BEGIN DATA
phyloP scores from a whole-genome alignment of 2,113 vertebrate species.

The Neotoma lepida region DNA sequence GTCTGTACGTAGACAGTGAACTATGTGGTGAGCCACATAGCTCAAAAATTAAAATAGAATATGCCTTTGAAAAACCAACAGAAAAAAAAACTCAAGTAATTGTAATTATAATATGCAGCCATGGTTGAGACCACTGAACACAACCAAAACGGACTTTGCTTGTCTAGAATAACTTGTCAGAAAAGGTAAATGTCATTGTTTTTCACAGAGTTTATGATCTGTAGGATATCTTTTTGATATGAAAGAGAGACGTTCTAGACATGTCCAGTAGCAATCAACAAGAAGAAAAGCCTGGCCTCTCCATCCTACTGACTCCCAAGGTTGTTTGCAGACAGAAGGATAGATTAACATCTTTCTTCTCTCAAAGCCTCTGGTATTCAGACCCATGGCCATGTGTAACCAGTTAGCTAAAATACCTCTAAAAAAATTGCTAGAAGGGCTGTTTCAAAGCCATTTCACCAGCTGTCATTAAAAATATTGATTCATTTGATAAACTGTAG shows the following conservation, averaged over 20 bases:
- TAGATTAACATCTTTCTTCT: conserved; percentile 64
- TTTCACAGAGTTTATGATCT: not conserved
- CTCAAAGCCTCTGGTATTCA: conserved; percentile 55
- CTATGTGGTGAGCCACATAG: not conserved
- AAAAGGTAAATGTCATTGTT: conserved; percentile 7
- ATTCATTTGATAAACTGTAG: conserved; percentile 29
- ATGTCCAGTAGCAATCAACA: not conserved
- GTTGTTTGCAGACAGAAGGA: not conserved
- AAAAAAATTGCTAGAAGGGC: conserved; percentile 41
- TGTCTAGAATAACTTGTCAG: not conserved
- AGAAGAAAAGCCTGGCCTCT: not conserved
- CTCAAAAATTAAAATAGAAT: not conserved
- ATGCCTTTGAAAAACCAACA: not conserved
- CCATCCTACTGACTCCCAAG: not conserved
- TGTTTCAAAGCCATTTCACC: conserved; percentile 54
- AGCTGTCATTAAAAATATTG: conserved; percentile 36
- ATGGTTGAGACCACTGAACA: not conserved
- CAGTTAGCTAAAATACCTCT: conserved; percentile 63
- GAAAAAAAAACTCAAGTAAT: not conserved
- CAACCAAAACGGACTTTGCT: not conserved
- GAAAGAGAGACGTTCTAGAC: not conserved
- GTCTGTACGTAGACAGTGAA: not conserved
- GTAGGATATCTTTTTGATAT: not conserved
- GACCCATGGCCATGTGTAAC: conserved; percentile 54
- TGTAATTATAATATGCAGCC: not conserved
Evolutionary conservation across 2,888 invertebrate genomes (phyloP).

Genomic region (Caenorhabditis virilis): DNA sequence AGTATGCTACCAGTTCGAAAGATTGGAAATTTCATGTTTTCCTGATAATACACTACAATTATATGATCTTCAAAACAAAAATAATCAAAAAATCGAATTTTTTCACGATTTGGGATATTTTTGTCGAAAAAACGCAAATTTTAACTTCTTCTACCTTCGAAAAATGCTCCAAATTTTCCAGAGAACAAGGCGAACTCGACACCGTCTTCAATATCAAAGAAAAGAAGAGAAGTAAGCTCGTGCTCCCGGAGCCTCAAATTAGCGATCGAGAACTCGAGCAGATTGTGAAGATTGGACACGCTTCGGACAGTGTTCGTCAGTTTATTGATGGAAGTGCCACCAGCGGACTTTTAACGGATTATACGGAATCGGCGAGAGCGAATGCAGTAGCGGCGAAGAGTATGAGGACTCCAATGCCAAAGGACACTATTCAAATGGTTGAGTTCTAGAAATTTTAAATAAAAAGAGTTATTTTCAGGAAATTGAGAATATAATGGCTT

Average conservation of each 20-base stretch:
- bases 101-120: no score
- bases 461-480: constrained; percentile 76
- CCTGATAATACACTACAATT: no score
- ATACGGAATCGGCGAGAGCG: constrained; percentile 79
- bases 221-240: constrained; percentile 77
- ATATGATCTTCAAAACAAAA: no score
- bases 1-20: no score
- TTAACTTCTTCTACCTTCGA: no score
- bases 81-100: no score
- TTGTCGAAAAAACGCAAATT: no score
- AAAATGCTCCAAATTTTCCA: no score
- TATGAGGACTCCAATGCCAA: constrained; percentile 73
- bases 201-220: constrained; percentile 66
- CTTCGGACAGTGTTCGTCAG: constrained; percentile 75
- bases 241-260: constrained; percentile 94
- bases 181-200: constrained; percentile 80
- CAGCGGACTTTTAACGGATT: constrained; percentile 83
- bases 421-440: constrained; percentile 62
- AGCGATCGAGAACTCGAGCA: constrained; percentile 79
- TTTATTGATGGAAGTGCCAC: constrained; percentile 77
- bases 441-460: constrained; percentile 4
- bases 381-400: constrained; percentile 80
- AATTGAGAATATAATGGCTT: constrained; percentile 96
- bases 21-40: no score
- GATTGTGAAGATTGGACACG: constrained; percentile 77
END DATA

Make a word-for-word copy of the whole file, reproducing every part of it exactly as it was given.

phyloP scores from a whole-genome alignment of 2,113 vertebrate species.

The Neotoma lepida region DNA sequence GTCTGTACGTAGACAGTGAACTATGTGGTGAGCCACATAGCTCAAAAATTAAAATAGAATATGCCTTTGAAAAACCAACAGAAAAAAAAACTCAAGTAATTGTAATTATAATATGCAGCCATGGTTGAGACCACTGAACACAACCAAAACGGACTTTGCTTGTCTAGAATAACTTGTCAGAAAAGGTAAATGTCATTGTTTTTCACAGAGTTTATGATCTGTAGGATATCTTTTTGATATGAAAGAGAGACGTTCTAGACATGTCCAGTAGCAATCAACAAGAAGAAAAGCCTGGCCTCTCCATCCTACTGACTCCCAAGGTTGTTTGCAGACAGAAGGATAGATTAACATCTTTCTTCTCTCAAAGCCTCTGGTATTCAGACCCATGGCCATGTGTAACCAGTTAGCTAAAATACCTCTAAAAAAATTGCTAGAAGGGCTGTTTCAAAGCCATTTCACCAGCTGTCATTAAAAATATTGATTCATTTGATAAACTGTAG shows the following conservation, averaged over 20 bases:
- TAGATTAACATCTTTCTTCT: conserved; percentile 64
- TTTCACAGAGTTTATGATCT: not conserved
- CTCAAAGCCTCTGGTATTCA: conserved; percentile 55
- CTATGTGGTGAGCCACATAG: not conserved
- AAAAGGTAAATGTCATTGTT: conserved; percentile 7
- ATTCATTTGATAAACTGTAG: conserved; percentile 29
- ATGTCCAGTAGCAATCAACA: not conserved
- GTTGTTTGCAGACAGAAGGA: not conserved
- AAAAAAATTGCTAGAAGGGC: conserved; percentile 41
- TGTCTAGAATAACTTGTCAG: not conserved
- AGAAGAAAAGCCTGGCCTCT: not conserved
- CTCAAAAATTAAAATAGAAT: not conserved
- ATGCCTTTGAAAAACCAACA: not conserved
- CCATCCTACTGACTCCCAAG: not conserved
- TGTTTCAAAGCCATTTCACC: conserved; percentile 54
- AGCTGTCATTAAAAATATTG: conserved; percentile 36
- ATGGTTGAGACCACTGAACA: not conserved
- CAGTTAGCTAAAATACCTCT: conserved; percentile 63
- GAAAAAAAAACTCAAGTAAT: not conserved
- CAACCAAAACGGACTTTGCT: not conserved
- GAAAGAGAGACGTTCTAGAC: not conserved
- GTCTGTACGTAGACAGTGAA: not conserved
- GTAGGATATCTTTTTGATAT: not conserved
- GACCCATGGCCATGTGTAAC: conserved; percentile 54
- TGTAATTATAATATGCAGCC: not conserved
Evolutionary conservation across 2,888 invertebrate genomes (phyloP).

Genomic region (Caenorhabditis virilis): DNA sequence AGTATGCTACCAGTTCGAAAGATTGGAAATTTCATGTTTTCCTGATAATACACTACAATTATATGATCTTCAAAACAAAAATAATCAAAAAATCGAATTTTTTCACGATTTGGGATATTTTTGTCGAAAAAACGCAAATTTTAACTTCTTCTACCTTCGAAAAATGCTCCAAATTTTCCAGAGAACAAGGCGAACTCGACACCGTCTTCAATATCAAAGAAAAGAAGAGAAGTAAGCTCGTGCTCCCGGAGCCTCAAATTAGCGATCGAGAACTCGAGCAGATTGTGAAGATTGGACACGCTTCGGACAGTGTTCGTCAGTTTATTGATGGAAGTGCCACCAGCGGACTTTTAACGGATTATACGGAATCGGCGAGAGCGAATGCAGTAGCGGCGAAGAGTATGAGGACTCCAATGCCAAAGGACACTATTCAAATGGTTGAGTTCTAGAAATTTTAAATAAAAAGAGTTATTTTCAGGAAATTGAGAATATAATGGCTT

Average conservation of each 20-base stretch:
- bases 101-120: no score
- bases 461-480: constrained; percentile 76
- CCTGATAATACACTACAATT: no score
- ATACGGAATCGGCGAGAGCG: constrained; percentile 79
- bases 221-240: constrained; percentile 77
- ATATGATCTTCAAAACAAAA: no score
- bases 1-20: no score
- TTAACTTCTTCTACCTTCGA: no score
- bases 81-100: no score
- TTGTCGAAAAAACGCAAATT: no score
- AAAATGCTCCAAATTTTCCA: no score
- TATGAGGACTCCAATGCCAA: constrained; percentile 73
- bases 201-220: constrained; percentile 66
- CTTCGGACAGTGTTCGTCAG: constrained; percentile 75
- bases 241-260: constrained; percentile 94
- bases 181-200: constrained; percentile 80
- CAGCGGACTTTTAACGGATT: constrained; percentile 83
- bases 421-440: constrained; percentile 62
- AGCGATCGAGAACTCGAGCA: constrained; percentile 79
- TTTATTGATGGAAGTGCCAC: constrained; percentile 77
- bases 441-460: constrained; percentile 4
- bases 381-400: constrained; percentile 80
- AATTGAGAATATAATGGCTT: constrained; percentile 96
- bases 21-40: no score
- GATTGTGAAGATTGGACACG: constrained; percentile 77